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Fr. 676

September 29, 2015

3. In particular, we seek to remedy unclear uses of self as linked to its empirical, spiritual and linguistic purposes so as to establish a baseline notion by which to work.

We have pursued this work rather extensively in previous fragments.

At the empirical level, we have sought to moderate the conclusions of those scientific studies the results of which would seem to suggest that the self is a complete illusion. While correct in asserting that the self does not exist as an empirical object like the others, in the world or in the mind, and that everyday allusions to self as permanent or subsisting are misguided, such studies lose sight of the way in which self can be subject to indirect empirical verification. In particular, empirical studies may provide key information for better understanding the relation between nature and nurture, genetics and environment, essential factors for a scientifically sound approach to self. Essentially, there can be no way to set the bounds of self and the interaction of elements therein independently of any empirical considerations. In addition, such studies are sometimes blind to the manner in which self acquires an effective reality for the person. Insofar as the person cannot help but make reference to a more persistent notion of self, identity or character in explaining her thought, speech and deeds and this reference structures these, the notion of self, identity or character plays a real role in the cognitive economy, one for which the empirical sciences are perhaps ill-positioned to account.

At the spiritual level, our work has been rather more constructive, perhaps even negative. Particularly, we have endeavored to show both just how talk of the eternal soul has infiltrated talk of the self and how talk of self does not stand or fall with the (hypothetical) existence of an eternal soul. As to the first, it is clear the extent to which the eternal soul lends structure to modern conceptions of the self, often conceived of as unchanging, inborn, inalienable, individuated, etc.. While we can allow for a certain continuity in self, as well as its uniqueness and our inability to influence it directly, this owes respectively to the way in which consciousness frames self, the nature of self as a non-empirical object, and the radical contingency at its base (as opposed to an inherent uniqueness). As to the second, we have suggested that the latter set of claims do not depend upon the notion of an eternal soul for their content or justification and can be explicated in terms, though not wholly opposed to spirituality, are sufficiently independent thereof for equal interaction.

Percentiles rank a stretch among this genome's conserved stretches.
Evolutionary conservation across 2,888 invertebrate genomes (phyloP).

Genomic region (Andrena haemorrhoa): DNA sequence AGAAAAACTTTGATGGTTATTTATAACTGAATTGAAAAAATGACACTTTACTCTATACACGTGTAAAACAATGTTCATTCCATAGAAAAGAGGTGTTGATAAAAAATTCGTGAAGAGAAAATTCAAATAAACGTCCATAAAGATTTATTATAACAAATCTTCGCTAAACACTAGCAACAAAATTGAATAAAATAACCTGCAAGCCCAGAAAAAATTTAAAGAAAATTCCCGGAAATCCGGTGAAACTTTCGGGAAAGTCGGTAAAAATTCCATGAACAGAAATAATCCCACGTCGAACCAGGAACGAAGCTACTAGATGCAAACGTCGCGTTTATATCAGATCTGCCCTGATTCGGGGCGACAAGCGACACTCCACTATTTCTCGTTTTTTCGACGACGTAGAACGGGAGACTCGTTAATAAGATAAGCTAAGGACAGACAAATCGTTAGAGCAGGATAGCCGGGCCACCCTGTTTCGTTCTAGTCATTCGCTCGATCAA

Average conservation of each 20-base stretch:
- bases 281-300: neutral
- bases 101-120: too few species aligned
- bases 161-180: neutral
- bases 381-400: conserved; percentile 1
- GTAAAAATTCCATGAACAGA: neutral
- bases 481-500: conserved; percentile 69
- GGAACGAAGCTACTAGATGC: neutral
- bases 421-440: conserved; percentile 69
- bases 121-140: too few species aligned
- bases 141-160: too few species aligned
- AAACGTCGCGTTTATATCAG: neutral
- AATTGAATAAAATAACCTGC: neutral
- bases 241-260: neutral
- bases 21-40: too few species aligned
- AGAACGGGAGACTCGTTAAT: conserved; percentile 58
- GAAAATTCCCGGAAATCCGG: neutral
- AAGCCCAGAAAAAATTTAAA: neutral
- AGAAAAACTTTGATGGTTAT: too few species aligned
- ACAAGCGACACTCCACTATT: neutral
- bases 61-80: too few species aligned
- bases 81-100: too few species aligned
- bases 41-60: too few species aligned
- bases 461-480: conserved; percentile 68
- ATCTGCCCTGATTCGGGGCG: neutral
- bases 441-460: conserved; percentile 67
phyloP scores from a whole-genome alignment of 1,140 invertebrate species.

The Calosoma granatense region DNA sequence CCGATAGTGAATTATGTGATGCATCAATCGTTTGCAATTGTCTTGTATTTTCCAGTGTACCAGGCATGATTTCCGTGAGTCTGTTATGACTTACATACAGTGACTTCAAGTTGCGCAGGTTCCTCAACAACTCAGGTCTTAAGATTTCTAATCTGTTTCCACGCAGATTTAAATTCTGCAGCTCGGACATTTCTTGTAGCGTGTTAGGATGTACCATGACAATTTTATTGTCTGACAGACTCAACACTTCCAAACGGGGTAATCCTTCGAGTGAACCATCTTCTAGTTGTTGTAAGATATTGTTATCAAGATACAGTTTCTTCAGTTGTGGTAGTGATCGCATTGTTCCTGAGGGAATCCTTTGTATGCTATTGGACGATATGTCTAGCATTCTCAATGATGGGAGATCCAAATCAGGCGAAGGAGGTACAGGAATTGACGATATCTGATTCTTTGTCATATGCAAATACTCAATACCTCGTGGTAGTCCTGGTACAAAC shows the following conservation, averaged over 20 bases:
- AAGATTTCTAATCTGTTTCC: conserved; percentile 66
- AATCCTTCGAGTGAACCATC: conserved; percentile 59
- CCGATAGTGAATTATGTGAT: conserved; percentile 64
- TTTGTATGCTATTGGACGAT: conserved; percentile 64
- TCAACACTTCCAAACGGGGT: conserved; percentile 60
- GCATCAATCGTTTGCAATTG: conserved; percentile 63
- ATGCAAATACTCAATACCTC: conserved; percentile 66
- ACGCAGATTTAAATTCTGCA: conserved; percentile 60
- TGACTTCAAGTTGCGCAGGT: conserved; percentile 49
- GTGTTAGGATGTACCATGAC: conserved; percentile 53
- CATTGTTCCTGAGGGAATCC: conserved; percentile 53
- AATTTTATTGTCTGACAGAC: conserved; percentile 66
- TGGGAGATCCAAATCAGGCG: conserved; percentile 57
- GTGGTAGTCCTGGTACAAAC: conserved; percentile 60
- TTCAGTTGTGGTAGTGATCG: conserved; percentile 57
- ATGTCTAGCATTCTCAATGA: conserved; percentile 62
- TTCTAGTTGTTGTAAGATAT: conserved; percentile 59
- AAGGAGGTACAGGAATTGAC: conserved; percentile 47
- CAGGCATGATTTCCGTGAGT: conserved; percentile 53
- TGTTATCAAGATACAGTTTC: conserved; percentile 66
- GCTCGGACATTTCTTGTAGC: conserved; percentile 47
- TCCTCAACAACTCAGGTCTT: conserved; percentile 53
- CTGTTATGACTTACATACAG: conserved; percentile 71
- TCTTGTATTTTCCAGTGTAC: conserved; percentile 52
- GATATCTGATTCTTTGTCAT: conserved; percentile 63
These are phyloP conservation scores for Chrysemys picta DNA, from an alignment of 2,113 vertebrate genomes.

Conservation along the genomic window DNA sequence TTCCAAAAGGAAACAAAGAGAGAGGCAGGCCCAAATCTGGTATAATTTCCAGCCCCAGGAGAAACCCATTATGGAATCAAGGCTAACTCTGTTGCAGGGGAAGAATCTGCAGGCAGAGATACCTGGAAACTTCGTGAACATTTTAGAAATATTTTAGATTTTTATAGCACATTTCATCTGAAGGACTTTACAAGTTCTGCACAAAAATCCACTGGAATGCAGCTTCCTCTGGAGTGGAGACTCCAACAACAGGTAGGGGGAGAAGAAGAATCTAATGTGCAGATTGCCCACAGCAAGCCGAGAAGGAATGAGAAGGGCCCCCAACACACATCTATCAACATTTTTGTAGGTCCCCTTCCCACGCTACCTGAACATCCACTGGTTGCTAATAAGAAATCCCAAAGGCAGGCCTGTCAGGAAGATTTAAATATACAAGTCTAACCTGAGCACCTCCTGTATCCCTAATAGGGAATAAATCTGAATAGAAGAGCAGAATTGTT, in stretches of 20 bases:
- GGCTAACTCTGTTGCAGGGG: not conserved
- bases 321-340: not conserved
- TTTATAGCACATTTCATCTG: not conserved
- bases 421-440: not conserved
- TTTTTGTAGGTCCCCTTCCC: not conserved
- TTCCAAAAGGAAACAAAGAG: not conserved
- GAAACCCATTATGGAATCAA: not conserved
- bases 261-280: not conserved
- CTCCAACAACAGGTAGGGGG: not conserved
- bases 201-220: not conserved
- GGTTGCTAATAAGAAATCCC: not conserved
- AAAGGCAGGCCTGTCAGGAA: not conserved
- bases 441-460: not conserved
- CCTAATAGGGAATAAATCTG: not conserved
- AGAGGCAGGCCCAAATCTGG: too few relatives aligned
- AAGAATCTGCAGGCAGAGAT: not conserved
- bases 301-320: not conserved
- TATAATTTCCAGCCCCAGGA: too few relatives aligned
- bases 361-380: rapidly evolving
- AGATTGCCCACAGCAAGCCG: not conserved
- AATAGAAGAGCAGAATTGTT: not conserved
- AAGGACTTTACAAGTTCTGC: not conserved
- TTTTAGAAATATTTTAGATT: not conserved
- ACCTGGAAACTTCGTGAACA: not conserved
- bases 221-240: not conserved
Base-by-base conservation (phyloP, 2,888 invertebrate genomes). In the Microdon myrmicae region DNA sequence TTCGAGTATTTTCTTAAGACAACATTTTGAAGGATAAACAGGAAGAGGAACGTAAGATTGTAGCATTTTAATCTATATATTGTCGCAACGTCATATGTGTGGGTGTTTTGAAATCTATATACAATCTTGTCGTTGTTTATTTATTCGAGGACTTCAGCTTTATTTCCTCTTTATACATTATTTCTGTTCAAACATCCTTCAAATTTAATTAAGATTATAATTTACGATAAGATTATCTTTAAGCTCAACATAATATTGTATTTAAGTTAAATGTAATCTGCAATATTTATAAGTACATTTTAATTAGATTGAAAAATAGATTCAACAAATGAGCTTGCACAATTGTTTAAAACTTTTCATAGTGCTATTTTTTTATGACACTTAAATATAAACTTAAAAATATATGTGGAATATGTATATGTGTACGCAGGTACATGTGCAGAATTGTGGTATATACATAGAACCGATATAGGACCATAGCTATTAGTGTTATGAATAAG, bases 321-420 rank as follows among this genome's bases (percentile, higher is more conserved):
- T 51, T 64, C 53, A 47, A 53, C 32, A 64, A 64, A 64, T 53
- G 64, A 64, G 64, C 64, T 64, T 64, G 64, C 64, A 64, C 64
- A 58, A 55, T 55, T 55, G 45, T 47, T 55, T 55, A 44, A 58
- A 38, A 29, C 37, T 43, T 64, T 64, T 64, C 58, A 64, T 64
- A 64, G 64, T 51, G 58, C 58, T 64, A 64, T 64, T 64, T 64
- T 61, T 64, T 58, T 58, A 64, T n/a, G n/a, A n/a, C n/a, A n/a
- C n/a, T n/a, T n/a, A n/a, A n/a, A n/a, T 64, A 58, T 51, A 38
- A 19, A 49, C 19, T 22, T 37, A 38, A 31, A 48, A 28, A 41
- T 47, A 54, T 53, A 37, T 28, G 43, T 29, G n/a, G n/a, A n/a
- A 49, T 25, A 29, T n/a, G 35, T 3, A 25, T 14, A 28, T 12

Finally, at the linguistic level, as elsewhere, our efforts have proven one part positive, one part negative. Negative in that much of our everyday talk of self presents it as being something in terms other than those in which we might justifiably present it. Again, this is perhaps the influence of spiritual discourse on the quotidian. Yet it has also demonstrated positive aspects insofar as we have reasserted both the (at least partially) linguistic nature or existence of self and the linguistic means by which we come to access and work on self. By showing that self is structured in terms of language (i.e. that we make effective certain aspects of identity or character in articulating or expressing them), we also show that self can be restructured through concerted linguistic effort (i.e. that we can make effective new formulations of identity or character in articulating the new or rearticulating the old). This represents another area of agreement with those empirical studies which, in calling attention to how self is illusory, also seek to underline how we might go about altering existing conceptions of identity or character.

In so many ways have we made use of nuance as a corrective to turn talk of self onto more solid ground capable of being formulated in terms of abstract base principles.

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